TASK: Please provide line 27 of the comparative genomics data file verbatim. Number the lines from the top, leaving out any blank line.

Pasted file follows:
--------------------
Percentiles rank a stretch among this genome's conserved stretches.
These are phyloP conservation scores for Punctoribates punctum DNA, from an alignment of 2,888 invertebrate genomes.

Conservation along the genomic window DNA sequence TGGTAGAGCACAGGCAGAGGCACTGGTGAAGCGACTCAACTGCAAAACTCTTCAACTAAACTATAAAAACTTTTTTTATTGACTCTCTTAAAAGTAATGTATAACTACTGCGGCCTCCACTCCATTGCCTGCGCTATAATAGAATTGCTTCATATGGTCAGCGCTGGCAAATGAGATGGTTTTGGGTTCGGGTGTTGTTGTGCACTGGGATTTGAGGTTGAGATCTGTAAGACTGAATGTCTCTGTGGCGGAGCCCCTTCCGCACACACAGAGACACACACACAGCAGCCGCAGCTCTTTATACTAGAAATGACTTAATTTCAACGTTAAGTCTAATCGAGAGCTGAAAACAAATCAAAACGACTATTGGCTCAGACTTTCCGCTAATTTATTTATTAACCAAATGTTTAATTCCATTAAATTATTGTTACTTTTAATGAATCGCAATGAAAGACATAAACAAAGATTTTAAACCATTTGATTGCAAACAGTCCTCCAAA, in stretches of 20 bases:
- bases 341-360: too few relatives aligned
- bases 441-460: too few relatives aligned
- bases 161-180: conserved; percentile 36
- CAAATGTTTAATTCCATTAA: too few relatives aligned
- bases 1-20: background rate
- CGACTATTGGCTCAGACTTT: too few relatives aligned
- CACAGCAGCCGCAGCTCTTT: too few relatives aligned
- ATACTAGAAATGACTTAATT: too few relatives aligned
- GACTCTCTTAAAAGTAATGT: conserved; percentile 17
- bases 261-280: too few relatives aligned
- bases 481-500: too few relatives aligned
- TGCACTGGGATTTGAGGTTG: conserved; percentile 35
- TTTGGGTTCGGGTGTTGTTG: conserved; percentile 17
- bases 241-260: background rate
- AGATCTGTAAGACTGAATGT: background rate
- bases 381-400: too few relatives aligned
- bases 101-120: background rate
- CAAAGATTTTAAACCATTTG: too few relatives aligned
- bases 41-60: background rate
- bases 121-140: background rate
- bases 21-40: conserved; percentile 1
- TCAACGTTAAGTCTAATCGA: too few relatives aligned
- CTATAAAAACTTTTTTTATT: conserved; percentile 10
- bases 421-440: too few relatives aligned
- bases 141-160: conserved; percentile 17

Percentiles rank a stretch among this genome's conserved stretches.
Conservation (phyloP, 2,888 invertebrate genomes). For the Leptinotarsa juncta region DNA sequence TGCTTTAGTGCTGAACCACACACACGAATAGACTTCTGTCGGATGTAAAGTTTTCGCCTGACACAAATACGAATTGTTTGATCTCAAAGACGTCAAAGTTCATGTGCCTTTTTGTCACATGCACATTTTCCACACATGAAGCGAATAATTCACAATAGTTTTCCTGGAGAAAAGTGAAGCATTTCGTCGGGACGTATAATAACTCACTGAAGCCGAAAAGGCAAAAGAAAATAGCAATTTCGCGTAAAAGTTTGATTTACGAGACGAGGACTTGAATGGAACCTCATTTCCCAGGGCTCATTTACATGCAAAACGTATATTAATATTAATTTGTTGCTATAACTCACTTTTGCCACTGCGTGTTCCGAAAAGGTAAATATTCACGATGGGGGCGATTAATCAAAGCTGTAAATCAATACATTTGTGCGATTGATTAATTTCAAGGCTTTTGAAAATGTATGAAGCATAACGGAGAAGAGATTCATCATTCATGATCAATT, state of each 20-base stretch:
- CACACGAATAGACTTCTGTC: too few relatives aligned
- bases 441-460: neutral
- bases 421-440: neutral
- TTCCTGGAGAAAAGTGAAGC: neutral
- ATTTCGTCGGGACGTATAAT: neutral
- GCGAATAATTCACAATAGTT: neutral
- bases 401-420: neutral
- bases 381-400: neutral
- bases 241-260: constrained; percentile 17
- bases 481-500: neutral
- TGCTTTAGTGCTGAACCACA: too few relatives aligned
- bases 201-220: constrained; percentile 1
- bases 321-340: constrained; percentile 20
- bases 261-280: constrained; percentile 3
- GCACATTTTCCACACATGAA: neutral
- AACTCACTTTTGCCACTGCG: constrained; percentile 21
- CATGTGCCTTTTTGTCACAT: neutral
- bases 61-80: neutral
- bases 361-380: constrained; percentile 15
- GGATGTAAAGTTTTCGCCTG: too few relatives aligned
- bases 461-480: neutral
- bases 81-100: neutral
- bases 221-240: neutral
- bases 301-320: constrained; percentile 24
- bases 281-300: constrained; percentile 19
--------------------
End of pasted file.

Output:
- bases 421-440: too few relatives aligned